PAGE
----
Broken Windows, Broken Business by Michael Levine

Broken Windows, Broken Business writes about how little things that are visibly broken which are left unfixed will feed a perception that the business as whole is also broken. This is a good book that my wife borrowed from Perpustakaan Awam Negeri Terengganu (the Terengganu State Public Library). It's located at the Lincoln's Corner and the Call ID is 659.2 LEV.

The book takes the perspective of the business owner or CEO. To address managers and employees, this is what the author has written "If you hire someone with good intentions, and that employee is trying his or her best but can't harness the skills necessary for the job, you have two choices: find another job for this person that better suits his/her skill level or fire that employee." If however, "the employee is simply not trying hard enough, or doesn't care enough to do the job properly, you have to let him or her go."

The book observes several examples of broken windows. One that really struck me of the whole concept is dirty toilets in a food business. When a toilet is dirty, the perception that a customer gets is that the business does not care enough about hygiene, they will probably think maybe the kitchen is equally dirty and maybe the business does not care about the quality of the food. That the business does not take into account of details and is not able to maintain employee discipline.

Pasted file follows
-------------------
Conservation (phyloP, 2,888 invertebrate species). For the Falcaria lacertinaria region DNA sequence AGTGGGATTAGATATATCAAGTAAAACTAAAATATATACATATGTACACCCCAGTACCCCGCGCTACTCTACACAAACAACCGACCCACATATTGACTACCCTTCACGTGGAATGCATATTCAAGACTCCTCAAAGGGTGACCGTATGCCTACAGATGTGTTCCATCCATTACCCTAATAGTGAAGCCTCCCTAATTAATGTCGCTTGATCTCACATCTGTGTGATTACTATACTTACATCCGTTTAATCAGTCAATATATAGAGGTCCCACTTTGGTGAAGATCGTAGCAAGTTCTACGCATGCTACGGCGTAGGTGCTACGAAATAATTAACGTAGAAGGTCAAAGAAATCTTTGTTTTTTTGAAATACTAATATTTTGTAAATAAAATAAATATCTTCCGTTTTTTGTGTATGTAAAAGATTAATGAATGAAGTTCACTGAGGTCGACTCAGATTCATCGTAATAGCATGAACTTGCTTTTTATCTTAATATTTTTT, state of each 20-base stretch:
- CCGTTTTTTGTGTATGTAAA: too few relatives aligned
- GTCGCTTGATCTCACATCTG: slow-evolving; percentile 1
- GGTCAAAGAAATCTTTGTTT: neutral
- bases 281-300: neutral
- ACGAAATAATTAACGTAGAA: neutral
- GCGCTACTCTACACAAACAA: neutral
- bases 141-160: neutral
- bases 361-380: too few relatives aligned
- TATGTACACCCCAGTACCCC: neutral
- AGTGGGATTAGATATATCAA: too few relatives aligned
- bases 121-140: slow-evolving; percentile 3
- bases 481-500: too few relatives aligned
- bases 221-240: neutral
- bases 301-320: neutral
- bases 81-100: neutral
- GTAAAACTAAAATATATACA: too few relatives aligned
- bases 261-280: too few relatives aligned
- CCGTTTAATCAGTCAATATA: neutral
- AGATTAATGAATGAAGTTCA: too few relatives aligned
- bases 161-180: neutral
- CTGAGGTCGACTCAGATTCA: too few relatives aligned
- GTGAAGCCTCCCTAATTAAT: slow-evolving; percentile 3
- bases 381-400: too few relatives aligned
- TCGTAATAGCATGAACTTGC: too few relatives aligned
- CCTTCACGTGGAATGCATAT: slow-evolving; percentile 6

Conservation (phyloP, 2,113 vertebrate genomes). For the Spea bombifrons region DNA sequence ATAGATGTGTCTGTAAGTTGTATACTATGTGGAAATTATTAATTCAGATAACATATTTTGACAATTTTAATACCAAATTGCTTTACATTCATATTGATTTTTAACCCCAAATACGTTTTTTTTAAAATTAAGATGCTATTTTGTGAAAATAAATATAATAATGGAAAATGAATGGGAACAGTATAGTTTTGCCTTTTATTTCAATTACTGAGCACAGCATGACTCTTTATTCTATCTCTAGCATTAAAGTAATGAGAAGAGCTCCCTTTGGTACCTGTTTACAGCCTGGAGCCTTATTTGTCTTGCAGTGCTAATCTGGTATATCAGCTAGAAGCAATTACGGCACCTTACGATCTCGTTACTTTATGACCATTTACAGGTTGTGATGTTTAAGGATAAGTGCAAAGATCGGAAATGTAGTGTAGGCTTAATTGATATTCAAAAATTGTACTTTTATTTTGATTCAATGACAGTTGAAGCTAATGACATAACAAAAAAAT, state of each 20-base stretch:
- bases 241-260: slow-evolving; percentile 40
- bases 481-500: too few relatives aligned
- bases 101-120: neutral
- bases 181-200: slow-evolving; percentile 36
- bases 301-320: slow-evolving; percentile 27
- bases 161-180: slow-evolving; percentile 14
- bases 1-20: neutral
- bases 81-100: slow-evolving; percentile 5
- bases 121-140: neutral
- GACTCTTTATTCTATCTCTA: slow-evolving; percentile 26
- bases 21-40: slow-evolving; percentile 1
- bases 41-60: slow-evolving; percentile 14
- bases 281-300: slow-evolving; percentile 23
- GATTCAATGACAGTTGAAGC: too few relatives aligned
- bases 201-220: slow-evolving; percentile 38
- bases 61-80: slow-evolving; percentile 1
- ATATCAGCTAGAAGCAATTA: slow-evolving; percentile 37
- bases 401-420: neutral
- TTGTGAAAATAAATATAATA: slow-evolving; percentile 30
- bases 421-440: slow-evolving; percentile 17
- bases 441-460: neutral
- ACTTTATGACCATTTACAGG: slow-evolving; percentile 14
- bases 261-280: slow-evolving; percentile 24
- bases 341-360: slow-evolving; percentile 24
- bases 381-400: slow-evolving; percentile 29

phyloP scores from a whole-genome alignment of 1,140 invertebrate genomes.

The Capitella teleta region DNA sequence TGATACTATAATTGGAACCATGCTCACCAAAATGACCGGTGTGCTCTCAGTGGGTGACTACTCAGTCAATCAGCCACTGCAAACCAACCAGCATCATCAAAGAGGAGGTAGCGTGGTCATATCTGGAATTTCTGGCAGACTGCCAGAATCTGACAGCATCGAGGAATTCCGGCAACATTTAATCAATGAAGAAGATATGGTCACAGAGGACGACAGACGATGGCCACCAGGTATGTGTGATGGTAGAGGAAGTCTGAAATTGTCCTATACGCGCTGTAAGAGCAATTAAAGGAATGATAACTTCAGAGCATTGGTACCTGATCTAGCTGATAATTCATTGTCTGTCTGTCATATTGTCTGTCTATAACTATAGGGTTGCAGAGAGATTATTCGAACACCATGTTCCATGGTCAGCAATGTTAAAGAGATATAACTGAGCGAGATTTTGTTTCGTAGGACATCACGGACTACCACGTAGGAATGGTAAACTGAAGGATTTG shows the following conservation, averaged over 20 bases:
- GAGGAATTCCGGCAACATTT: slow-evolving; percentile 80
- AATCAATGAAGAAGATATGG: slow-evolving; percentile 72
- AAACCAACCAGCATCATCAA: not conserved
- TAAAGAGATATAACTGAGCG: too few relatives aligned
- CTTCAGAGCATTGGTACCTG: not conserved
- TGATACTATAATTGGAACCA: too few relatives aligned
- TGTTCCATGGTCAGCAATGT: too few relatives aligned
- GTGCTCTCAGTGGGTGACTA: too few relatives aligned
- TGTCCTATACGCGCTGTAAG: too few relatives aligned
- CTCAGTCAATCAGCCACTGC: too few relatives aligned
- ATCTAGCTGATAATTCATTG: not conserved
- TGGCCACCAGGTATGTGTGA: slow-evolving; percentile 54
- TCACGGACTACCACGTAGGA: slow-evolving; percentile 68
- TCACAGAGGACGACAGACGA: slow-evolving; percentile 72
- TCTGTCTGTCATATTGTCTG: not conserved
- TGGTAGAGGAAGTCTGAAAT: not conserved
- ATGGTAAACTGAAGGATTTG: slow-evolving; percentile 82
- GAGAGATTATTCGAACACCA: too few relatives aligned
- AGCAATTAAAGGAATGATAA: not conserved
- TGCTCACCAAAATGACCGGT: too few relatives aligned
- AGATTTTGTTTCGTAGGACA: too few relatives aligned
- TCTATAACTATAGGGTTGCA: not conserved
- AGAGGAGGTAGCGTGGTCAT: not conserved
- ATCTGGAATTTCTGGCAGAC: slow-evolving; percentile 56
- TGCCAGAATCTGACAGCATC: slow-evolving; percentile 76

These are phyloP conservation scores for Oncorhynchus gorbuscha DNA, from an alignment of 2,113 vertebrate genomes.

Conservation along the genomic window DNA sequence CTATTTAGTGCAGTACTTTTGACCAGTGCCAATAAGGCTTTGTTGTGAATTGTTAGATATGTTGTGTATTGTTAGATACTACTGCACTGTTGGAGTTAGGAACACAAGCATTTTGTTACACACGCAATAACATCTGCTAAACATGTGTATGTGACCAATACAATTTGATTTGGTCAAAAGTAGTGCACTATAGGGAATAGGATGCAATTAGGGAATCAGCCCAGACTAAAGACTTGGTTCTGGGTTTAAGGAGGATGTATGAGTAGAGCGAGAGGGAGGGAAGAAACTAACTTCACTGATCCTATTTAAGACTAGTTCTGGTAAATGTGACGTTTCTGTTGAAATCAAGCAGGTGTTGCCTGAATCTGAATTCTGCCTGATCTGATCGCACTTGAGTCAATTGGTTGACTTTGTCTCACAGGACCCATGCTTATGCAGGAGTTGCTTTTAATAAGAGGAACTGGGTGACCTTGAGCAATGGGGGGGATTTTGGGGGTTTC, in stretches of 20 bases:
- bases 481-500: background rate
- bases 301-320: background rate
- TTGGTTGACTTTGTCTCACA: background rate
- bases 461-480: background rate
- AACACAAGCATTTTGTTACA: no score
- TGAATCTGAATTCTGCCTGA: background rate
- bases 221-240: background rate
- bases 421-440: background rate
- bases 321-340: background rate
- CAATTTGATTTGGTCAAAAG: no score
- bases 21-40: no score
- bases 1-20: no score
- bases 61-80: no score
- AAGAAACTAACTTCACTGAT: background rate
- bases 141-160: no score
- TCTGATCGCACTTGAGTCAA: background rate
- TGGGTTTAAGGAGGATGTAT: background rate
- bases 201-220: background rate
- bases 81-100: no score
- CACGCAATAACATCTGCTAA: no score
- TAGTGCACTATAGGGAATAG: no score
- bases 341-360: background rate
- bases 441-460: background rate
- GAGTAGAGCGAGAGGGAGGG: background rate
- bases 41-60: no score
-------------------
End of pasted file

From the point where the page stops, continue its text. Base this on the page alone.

The 'dirty toilet' example reminded of me Tan Sri Halim Saad, the former chairman of Plus Berhad, the operator of Malaysia's North-South Highway. He was known to travel and visit all the rest areas along the highway and was especially meticulous about maintain cleanliness even in the toilets. Single-handedly he changed how public toilets in Malaysia should be maintained.

Another good read is on exceeding expectations. Exceeding expectations is a very simple policy that must be followed through by all employees, it is about "employees who go out of their way to help customers with a problem, who notice the regulars and remember their preferences, but are just as accommodating and helpful to newcomers." All employees need to have the attitude that "If the customer has a problem, the employee serving that customer must consider it his problem until it is successfully solved". Otherwise, if the employee is not willing to do it, the only choice is to fire that employee.

There must be an obsessive compulsion to fix broken windows. And the largest window into a business is customer service. Not solving your customer problems leads to the customer looking for other business who can solve their problems. Lower revenue means cost cutting measures that may mean good employees will not get rewarded accordingly, and eventually these will be the first to leave. This will eventually harm the business irreparably.

As the book notes "Bad customer service is the ultimate broken window".